Queen Elizabeth University HospitalCladding similar to that found on Grenfell Tower in London is to be removed from Glasgow’s Queen Elizabeth University Hospital (QEUH) as a precautionary measure.

It was revealed last month that Kingspan Kooltherm K15 insulation boards, the same material discovered in the Grenfell block, were fitted to the super-complex in Govan.

A devastating fire tore through the 24-storey west London block in June, claiming the lives of at least 80 people.

The Ministerial Working Group overseeing a review of building and fire safety regulatory frameworks following the tragic fire held its fourth meeting yesterday chaired by communities secretary Angela Constance and involving housing minister Kevin Stewart, health secretary Shona Robison, Scottish Government officials and the Scottish Fire and Rescue Service (SFRS).

The group was updated on the latest actions being taken by the Scottish Government, local authorities, the NHS, the fire and rescue service as well as other building owners across the country, including continued progress made by the fire and rescue service in carrying out fire safety visits.

As part of the update on the series of robust further forensic checks that are continuing to take place across Scotland, including the NHS estate, the group heard that some ACM cladding has been found on parts of the Queen Elizabeth Hospital in Glasgow. The SFRS reassured ministers that as part of its regular risk based audit programme, it had carried out fire safety audits within the Queen Elizabeth University Hospital, which were found to be satisfactory.

Further discussion on this took place immediately after the meeting and as a precautionary measure, NHS Greater Glasgow and Clyde (NHSGGC) have decided to remove the sections of cladding.

Angela Constance MSP said: “The group met again to continue our thorough review of our regulations and take any action needed. Our work programme remains evidence-led to ensure the highest standards of building and fire safety is in place across Scotland.

“We had a very detailed discussion on automatic fire suppression systems, including sprinklers, and I have commissioned a detailed inventory of the high rise domestic building stock in Scotland to ensure we have as clear a picture as possible of ways in which to improve fire safety for residents.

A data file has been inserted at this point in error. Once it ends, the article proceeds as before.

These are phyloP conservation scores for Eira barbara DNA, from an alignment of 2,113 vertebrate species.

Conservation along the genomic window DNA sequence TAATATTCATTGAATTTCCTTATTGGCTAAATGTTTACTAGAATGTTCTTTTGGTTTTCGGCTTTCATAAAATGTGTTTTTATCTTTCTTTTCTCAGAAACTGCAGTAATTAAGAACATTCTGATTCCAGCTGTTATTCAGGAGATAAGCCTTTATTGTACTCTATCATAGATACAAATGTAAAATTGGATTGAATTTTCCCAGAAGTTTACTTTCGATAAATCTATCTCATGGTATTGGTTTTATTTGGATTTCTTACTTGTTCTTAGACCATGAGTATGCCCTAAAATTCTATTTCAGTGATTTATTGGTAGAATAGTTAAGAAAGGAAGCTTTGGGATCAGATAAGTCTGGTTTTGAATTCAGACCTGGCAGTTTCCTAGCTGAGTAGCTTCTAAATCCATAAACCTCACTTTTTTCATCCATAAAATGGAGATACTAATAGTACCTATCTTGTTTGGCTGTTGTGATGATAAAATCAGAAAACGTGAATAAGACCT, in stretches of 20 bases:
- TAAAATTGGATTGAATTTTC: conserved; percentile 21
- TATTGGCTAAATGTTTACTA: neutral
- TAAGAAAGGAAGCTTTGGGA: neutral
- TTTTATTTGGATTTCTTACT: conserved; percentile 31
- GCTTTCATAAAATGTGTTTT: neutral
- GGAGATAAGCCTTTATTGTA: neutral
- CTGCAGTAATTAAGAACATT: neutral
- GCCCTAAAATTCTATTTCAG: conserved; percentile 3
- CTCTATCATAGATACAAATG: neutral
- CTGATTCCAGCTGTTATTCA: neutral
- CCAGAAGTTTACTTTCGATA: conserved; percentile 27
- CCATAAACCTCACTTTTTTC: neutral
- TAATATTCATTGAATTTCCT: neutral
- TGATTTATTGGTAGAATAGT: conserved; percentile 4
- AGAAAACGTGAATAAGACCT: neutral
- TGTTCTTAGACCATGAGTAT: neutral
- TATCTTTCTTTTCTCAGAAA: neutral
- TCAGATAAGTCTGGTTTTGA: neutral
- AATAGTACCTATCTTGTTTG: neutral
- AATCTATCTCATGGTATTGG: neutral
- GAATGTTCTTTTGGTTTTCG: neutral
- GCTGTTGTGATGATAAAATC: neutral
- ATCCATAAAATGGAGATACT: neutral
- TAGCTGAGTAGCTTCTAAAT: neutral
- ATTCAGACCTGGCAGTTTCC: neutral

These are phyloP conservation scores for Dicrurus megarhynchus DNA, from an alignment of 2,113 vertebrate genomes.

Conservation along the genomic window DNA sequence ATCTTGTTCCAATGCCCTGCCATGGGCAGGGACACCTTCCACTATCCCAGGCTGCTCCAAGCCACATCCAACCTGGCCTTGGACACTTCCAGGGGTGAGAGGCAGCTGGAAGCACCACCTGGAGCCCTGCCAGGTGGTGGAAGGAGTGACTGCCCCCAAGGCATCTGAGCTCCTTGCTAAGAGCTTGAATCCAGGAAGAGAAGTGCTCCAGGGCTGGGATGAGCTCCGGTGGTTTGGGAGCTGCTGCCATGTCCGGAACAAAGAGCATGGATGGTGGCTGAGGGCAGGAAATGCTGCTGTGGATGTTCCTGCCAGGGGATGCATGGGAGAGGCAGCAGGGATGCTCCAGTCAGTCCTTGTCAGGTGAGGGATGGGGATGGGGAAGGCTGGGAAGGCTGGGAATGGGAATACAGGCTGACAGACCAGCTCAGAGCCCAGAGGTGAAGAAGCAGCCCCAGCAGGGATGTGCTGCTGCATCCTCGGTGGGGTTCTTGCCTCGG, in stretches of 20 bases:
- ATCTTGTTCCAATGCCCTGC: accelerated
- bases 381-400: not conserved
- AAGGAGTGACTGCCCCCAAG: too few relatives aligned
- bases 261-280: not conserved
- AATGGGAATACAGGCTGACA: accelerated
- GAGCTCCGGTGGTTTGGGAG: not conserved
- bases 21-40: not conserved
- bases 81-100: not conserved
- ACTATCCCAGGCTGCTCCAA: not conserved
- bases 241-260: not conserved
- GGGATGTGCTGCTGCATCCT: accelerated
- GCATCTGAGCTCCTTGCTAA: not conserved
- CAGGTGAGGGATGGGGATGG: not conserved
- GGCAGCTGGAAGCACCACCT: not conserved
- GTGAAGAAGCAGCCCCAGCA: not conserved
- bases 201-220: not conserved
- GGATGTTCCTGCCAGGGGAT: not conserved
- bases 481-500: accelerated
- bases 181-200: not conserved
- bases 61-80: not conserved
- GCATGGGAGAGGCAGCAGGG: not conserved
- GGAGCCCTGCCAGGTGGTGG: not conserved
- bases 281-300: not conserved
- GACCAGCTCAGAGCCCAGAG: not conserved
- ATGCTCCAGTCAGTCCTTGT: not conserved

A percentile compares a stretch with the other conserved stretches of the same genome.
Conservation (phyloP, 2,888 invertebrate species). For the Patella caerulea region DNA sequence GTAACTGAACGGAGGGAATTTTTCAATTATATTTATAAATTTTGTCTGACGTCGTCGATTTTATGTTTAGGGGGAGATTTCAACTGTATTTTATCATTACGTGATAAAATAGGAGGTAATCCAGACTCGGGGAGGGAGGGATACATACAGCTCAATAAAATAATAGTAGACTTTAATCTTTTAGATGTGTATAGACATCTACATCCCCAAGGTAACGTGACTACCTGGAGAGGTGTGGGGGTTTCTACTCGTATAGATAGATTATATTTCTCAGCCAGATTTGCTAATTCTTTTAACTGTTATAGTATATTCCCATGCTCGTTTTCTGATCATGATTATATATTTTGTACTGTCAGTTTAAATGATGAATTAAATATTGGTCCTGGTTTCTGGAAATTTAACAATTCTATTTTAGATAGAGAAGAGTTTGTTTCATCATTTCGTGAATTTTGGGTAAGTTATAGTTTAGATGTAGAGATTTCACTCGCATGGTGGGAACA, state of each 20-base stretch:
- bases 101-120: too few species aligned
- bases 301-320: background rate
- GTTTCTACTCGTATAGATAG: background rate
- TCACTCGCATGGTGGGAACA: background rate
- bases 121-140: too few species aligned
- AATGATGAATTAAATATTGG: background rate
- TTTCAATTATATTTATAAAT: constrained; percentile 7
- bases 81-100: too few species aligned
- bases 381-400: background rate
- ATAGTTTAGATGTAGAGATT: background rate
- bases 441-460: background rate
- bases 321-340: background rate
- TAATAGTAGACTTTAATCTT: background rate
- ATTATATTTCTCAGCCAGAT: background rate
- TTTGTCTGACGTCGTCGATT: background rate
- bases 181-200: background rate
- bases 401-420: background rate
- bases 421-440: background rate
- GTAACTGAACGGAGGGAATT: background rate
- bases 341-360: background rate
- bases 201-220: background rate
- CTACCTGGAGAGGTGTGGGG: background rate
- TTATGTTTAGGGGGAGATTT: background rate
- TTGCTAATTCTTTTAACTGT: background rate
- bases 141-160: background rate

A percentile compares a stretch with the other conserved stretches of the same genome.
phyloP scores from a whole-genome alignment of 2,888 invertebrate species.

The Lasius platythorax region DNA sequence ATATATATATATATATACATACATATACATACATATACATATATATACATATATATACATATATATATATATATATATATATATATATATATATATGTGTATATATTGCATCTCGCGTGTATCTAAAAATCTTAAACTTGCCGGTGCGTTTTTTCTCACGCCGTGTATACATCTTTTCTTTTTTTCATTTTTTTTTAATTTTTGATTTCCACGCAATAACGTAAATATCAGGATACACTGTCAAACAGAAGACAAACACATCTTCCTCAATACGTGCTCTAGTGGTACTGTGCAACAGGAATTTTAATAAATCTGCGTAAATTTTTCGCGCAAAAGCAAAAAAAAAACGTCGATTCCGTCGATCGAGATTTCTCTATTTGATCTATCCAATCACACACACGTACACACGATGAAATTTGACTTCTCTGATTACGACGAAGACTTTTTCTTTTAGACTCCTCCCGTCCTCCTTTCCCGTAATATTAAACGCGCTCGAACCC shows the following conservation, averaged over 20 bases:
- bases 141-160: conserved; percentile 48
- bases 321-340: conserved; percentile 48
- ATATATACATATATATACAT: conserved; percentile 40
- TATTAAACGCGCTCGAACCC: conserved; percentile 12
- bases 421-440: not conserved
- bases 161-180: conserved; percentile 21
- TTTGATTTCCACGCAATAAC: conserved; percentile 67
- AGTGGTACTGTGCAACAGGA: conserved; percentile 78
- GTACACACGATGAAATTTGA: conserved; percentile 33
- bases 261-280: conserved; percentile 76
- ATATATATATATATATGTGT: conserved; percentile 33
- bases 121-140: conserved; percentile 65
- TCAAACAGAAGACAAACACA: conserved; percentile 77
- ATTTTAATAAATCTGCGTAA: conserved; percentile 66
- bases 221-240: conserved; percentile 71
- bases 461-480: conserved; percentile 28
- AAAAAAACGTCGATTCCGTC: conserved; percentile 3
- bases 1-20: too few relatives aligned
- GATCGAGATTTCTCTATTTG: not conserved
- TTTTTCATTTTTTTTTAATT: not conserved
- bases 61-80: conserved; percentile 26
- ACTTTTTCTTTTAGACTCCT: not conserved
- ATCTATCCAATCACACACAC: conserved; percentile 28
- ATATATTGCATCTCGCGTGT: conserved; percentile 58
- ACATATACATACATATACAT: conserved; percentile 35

“While we remain confident that we have stringent building and fire safety regulations we cannot afford to be in any way complacent. That is why detailed and robust checks continue across Scotland to assess buildings. Where further investigation is needed it will be carried out to reassure people that adequate fire protection measures are in place.

“I’d like to again give my thanks to all local authorities, the fire and rescue service, NHS Scotland, housing associations and numerous other building owners across Scotland who are continuing to work extremely hard at the moment to carry out these checks and provide that reassurance to the public.

“We’ll continue this partnership to ensure collectively we are doing our utmost to reassure members of the public of the safety of Scotland’s buildings.”

Shona Robison MSP said: “Patient safety is paramount and that is why further forensic checks are currently taking place across the whole NHS estate in Scotland.

“Following the identification of a type of ACM on the QEUH of a similar type to, but not the same as Grenfell, I am reassured that NHS Greater Glasgow and Clyde have decided that the material is should be removed as a precautionary measure.”

David McGowan, assistant chief officer at Scottish Fire and Rescue Service, added: “The Scottish Fire & Rescue Service have reassured Ministers that as part of its regular risk based audit programme, it had carried out fire safety audits within the Queen Elizabeth University Hospital, which were found to be satisfactory.”

The group also discussed the latest evidence on automatic fire suppression systems and agreed that further research will be carried out to evaluate specific risks in high rise domestic buildings, consider the most vulnerable groups and recognise advances in technology.

The first aspect of this work will be to commission a detailed inventory of design features of all high domestic buildings in Scotland to provide an evidence base to assist future work in this area being considered by the building standards working group.